How to Declutter Your Kitchen in 5 Simple Steps

Decluttering expert Dana K. White offers her best tips to organize your kitchen.

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A tidy, decluttered kitchen

Dana K. White still finds it hard to believe she has earned the title “decluttering expert.” She used to be a self-described slob.  

“I was completely overwhelmed by my home and the stuff in my home,” White told

White had always wanted to be a writer, but felt like the chaos in her home was holding her back from pursuing her dream. When she prayed about it, she felt God prompting her to write about the very thing she thought was holding her back—her messy house.

White listened to the prompting and started a blog called A Slob Comes Clean, where she connected with a community of readers who also struggled with managing their homes.

“I realized there were so many other women [struggling],” White said. “I had to come up with strategies to break through my irrational emotional attachments. I wear the title ‘Declutter Expert’ proudly, because I've had to do it.”

Her new book Decluttering at the Speed of Life offers practical decluttering advice for every space in the home. One of the most common areas White said readers struggle to manage is the kitchen. Here are some of her best ideas for decluttering and organizing your cooking space:  

1. Identify and remove “Duh” Clutter

White recommends tossing items that obviously don’t belong.

 “A lot of us who struggle with clutter really love to analyze things,” White said. “There are things that don't need to be analyzed. I give myself permission to just stick stuff in the donate box.”

She says to view this tip as a “permission slip” to get rid of “duh” clutter before tackling the more difficult items.

2. Ask yourself “Where would I look for this first?”

White has found that asking yourself this question simplifies organizing a kitchen.

“When you come across something in your kitchen, what’s the first drawer you would open to look for [it]?” White asked. “That’s where it should go.”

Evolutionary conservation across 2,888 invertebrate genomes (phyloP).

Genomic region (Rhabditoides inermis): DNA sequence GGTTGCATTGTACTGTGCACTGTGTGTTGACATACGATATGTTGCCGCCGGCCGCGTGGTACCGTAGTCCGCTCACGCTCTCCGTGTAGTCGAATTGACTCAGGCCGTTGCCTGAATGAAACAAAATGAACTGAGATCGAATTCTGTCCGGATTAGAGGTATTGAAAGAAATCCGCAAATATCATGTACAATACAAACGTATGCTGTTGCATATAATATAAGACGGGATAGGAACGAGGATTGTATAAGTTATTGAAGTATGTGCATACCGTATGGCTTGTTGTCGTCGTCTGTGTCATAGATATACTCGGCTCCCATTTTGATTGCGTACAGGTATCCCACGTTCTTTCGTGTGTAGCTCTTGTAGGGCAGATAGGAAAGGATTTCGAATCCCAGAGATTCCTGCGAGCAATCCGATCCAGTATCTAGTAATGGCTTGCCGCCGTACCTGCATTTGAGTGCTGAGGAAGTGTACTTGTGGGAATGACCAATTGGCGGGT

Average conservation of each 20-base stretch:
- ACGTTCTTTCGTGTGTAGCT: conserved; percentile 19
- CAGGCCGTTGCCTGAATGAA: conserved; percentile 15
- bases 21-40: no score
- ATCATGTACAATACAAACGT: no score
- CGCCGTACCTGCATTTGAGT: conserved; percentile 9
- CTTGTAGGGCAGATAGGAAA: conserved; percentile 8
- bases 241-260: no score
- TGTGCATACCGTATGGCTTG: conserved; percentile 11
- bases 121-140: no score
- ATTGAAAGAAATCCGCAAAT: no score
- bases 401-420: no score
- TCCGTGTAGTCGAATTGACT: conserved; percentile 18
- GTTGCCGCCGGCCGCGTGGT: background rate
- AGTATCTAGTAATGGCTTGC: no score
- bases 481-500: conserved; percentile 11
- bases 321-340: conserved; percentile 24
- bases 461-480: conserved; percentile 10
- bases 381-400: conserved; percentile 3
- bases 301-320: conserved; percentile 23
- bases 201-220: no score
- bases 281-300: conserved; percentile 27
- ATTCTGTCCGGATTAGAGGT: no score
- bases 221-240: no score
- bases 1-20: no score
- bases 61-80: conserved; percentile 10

If you’re struggling to imagine where you would look for something, White recommends a follow-up question: “Would it even occur to me that I have this?” Even if something is useful or valuable, if you don’t use it, you don’t need it. If it’s not an item you use or would remember to look for, it can go in the toss pile.

3. Eliminate unnecessary steps

White’s mother helped her organize her own kitchen and gave White some advice: a kitchen should be organized to maximize efficiency.

“So, if you're at your stove, the things that you need consistently, again and again at your stove, need to be in the spaces around your stove,” White said.

4. Embrace the container concept

One of White’s main decluttering philosophies is an idea she calls the “container concept.” She uses this concept to shift focus from organizing mountains of belongings, to identifying your storage as the limit of how much you can own.

“Each space within your home—including drawers and cabinets and pantries—is a limit,” White said.

Once you’ve reached the limit of your container, you have to start getting rid of things.

“The key is to put your favorite things in there first, and then whatever doesn't fit, goes,” White said. “That naturally sorts out what you need to keep and what you don't.”

5. Consolidate

A common problem White has noticed in kitchens is an excess of duplicates. It’s a problem she faced in her own home—owning multiple skillets and other kitchen knick-knacks. The final step of the decluttering process is consolidating and getting rid of unneeded extras.

“Put 'like' things together,” White said. Doing this will allow you to see how many of each item you own. Then, using the container concept, figure out how many of that item will fit in your space and keep only that number.

White knows it can feel overwhelming to attempt to declutter and re-organize your kitchen, but she had one final tip for those longing to declutter, but feeling stuck.

“When you're overwhelmed, the key is to get started,” White said. As you get started, you will see this space much more realistically, and you reduce the overall volume of stuff, which then reduces the feeling of being overwhelmed.”

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